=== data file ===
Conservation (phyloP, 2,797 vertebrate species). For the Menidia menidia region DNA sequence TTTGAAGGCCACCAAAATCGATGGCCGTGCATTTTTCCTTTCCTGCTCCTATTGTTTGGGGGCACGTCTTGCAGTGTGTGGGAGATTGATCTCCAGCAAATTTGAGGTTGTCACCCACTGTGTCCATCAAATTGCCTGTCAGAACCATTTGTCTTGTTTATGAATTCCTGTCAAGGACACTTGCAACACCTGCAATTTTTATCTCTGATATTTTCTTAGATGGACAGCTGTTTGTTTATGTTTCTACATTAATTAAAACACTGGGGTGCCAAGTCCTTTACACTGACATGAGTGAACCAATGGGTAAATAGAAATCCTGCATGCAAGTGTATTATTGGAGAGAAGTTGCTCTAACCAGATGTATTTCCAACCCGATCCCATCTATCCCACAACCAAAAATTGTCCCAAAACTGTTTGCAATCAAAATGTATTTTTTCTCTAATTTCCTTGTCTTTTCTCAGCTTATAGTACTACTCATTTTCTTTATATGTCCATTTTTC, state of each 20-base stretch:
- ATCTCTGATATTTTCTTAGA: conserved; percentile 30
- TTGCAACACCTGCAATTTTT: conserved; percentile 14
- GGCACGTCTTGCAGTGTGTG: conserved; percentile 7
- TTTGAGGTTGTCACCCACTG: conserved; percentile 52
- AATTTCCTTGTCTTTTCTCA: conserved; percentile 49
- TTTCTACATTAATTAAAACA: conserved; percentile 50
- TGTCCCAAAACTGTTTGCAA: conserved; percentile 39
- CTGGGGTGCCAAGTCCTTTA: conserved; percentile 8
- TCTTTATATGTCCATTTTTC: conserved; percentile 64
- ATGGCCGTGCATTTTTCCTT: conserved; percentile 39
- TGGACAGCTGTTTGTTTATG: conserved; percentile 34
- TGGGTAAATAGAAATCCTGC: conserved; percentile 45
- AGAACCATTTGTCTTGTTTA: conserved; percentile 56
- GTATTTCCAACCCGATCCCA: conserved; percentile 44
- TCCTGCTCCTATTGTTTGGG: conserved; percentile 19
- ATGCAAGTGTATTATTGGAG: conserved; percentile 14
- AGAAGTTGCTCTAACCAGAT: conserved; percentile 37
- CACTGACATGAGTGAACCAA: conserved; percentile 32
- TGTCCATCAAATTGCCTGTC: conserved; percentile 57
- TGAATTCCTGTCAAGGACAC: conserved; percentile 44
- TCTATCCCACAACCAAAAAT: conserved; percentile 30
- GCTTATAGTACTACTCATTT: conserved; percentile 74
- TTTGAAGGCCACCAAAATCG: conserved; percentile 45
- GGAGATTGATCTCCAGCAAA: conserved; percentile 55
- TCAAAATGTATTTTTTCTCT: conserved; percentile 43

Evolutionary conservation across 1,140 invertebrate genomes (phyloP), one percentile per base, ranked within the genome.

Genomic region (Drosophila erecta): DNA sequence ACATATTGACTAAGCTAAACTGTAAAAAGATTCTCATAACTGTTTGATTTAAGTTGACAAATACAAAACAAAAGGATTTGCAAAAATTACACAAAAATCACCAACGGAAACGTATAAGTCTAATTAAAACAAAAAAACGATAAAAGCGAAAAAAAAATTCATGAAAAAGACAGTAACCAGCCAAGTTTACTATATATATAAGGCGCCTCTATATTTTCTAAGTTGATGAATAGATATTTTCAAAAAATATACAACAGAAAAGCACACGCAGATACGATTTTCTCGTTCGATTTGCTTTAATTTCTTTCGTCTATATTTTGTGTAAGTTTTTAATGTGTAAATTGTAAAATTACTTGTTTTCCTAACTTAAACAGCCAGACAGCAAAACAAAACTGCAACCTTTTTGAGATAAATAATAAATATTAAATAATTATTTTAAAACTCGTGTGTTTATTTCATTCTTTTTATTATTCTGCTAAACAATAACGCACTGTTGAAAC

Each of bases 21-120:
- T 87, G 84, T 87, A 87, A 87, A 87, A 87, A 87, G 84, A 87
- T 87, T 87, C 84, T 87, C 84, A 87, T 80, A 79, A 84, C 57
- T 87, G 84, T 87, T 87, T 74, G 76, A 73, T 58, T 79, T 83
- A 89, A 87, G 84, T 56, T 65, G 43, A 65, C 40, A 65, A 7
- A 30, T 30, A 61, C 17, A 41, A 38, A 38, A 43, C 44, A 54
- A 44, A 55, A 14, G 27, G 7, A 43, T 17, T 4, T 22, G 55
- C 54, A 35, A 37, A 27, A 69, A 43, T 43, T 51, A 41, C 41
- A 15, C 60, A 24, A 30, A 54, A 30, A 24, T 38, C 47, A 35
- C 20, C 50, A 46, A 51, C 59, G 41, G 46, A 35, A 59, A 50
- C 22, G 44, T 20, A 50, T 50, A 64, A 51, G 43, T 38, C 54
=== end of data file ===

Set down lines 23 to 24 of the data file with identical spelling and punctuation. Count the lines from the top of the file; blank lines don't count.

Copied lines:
- GCTTATAGTACTACTCATTT: conserved; percentile 74
- TTTGAAGGCCACCAAAATCG: conserved; percentile 45